3.30 PM: Advani’s in the middle of his speech. The band punctuates his every point, accompanied by cheers.Far behind the crowd, S.P. Tiwari, a retired government official, stands gaunt and proud in the open, in a spotless white dhoti, umbrella in hand, beatific smile on face. "No one here wants to hear our Ranchi leaders; Advani tells us what’s happening in the country. These leaders have international stature."

Advani’s non-local character is a double-edged sword, though. There’s a long pause while he tries to recall the name of Ram Tahal Chowdhury, the MP the people of Ranchi are supposed to vote for. A queue has formed at the gates; reasons for leaving range from "He’s not giving any filmi quote" to "I’ve had enough of the sun".

3.45 PM: Advani’s still speaking. But the trickle at the exit gate has turned into a flood; "His speech isn’t exciting and we’re hungry," says Pramod, a student. His friend Rajesh, an engineer, is still inside, trying to find the exact spot in the field where sound from different speakers hits you at the same time. The only people still entering have come to sell food.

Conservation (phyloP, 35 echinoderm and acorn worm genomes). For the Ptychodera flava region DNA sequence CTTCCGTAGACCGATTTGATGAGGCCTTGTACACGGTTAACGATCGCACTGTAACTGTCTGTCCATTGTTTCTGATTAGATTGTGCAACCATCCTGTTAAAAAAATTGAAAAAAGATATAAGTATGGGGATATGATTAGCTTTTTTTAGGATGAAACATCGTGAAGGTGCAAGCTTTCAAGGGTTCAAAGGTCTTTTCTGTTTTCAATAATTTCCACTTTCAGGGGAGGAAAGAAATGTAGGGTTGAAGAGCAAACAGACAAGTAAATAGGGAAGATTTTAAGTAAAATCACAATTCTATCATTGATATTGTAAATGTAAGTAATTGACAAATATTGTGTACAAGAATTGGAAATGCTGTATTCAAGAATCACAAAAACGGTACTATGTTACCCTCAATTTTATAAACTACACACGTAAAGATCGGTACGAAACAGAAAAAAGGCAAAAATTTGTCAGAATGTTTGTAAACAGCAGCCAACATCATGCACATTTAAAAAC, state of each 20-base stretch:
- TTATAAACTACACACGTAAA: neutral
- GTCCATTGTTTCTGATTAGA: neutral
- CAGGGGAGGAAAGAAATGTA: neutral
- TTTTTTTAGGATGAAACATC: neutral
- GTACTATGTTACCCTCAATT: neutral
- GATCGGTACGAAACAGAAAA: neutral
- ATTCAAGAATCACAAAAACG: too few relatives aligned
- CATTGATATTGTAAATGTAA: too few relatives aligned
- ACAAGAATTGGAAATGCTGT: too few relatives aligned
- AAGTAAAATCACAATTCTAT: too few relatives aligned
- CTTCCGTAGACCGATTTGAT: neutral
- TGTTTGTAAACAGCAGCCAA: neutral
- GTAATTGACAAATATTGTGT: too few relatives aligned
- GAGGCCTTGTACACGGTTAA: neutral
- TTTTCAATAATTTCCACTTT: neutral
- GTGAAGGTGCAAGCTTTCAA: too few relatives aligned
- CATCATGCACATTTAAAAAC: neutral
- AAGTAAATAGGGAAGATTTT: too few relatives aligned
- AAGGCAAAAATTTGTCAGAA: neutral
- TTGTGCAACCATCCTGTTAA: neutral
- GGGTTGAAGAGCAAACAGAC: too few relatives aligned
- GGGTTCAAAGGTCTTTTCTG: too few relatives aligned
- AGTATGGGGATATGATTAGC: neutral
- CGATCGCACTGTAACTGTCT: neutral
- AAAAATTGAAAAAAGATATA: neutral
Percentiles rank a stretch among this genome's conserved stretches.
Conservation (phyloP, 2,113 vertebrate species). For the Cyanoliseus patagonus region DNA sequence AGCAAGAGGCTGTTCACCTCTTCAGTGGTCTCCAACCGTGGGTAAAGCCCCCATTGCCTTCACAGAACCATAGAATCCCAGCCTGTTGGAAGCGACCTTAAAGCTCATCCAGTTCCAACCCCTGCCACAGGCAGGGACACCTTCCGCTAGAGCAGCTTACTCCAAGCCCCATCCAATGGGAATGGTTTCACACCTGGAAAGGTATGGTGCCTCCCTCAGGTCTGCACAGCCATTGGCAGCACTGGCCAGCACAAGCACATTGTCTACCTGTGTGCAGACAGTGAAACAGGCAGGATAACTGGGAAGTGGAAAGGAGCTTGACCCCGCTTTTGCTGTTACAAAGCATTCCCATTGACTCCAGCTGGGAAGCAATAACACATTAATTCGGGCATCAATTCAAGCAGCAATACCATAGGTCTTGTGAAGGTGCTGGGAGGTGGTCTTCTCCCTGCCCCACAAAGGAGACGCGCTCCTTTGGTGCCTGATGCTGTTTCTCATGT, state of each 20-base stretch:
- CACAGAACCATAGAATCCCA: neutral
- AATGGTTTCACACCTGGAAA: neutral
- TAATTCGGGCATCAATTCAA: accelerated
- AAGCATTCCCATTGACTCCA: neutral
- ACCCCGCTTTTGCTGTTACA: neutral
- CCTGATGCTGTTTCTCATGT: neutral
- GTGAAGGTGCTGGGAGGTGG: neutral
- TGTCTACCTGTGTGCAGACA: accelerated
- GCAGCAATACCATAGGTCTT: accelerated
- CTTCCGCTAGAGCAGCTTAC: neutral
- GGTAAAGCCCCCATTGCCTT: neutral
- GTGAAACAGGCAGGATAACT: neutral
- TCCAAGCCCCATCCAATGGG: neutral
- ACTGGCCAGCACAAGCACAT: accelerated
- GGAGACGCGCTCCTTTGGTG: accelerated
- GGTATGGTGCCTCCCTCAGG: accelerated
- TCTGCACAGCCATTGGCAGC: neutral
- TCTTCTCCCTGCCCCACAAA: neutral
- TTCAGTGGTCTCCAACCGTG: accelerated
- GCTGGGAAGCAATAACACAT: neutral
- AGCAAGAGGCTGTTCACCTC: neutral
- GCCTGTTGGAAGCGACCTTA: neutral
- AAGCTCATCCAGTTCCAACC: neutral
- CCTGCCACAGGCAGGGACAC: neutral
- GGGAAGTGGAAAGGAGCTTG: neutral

4 PM: The meeting’s over; Advani has a quick lunch and whizzes off. Hundreds rush into the stadium as soon as he’s gone; one of them explains on the way that they’re party workers who’ve been waiting for food. The BJP’s media cell is still trying to convince journalists that 20,000 people came to the meeting, but the crowd was 4,000-odd at best. The tribal drummers are there too; they don’t get food, but they’ve got Rs 100 between the six of them. They collect scores of empty water bottles and start off on the trip back.

4.30 PM: Backstage after a concert is where you meet the interesting people. And the BJP workers who’re cleaning up are colourful characters. The mikes are off and their mock speeches feature their leaders’ sexual organs, matters not commonly raised vocally on poll platforms.

Behind them, Suman, Rajendra and Prasun, Ranchi University students, are arranging flowers. But they’re not BJP members; they’re election groupies. Like obsessive rock fans, they attend every rally in east India; calendars in their bedrooms have rally dates for every major politician, of any party, circled in red. A Sonia Gandhi rally on the 12th is next on their tour list. Will they arrange flowers there too? "We’ll find something to do. We love politics and elections are just crazy."

7 PM: On the field, the bullocks are back, reclaiming their own and it’s all over, bar the cleaning up. Sahu is back in command. "We’ll be done by 11 tonight," he says. Does he feel good? He hasn’t eaten all day, but his smile hasn’t faded. "It’s alright, really," he says. "The party looks after its own. I take care of myself. And that’s something I feel good about."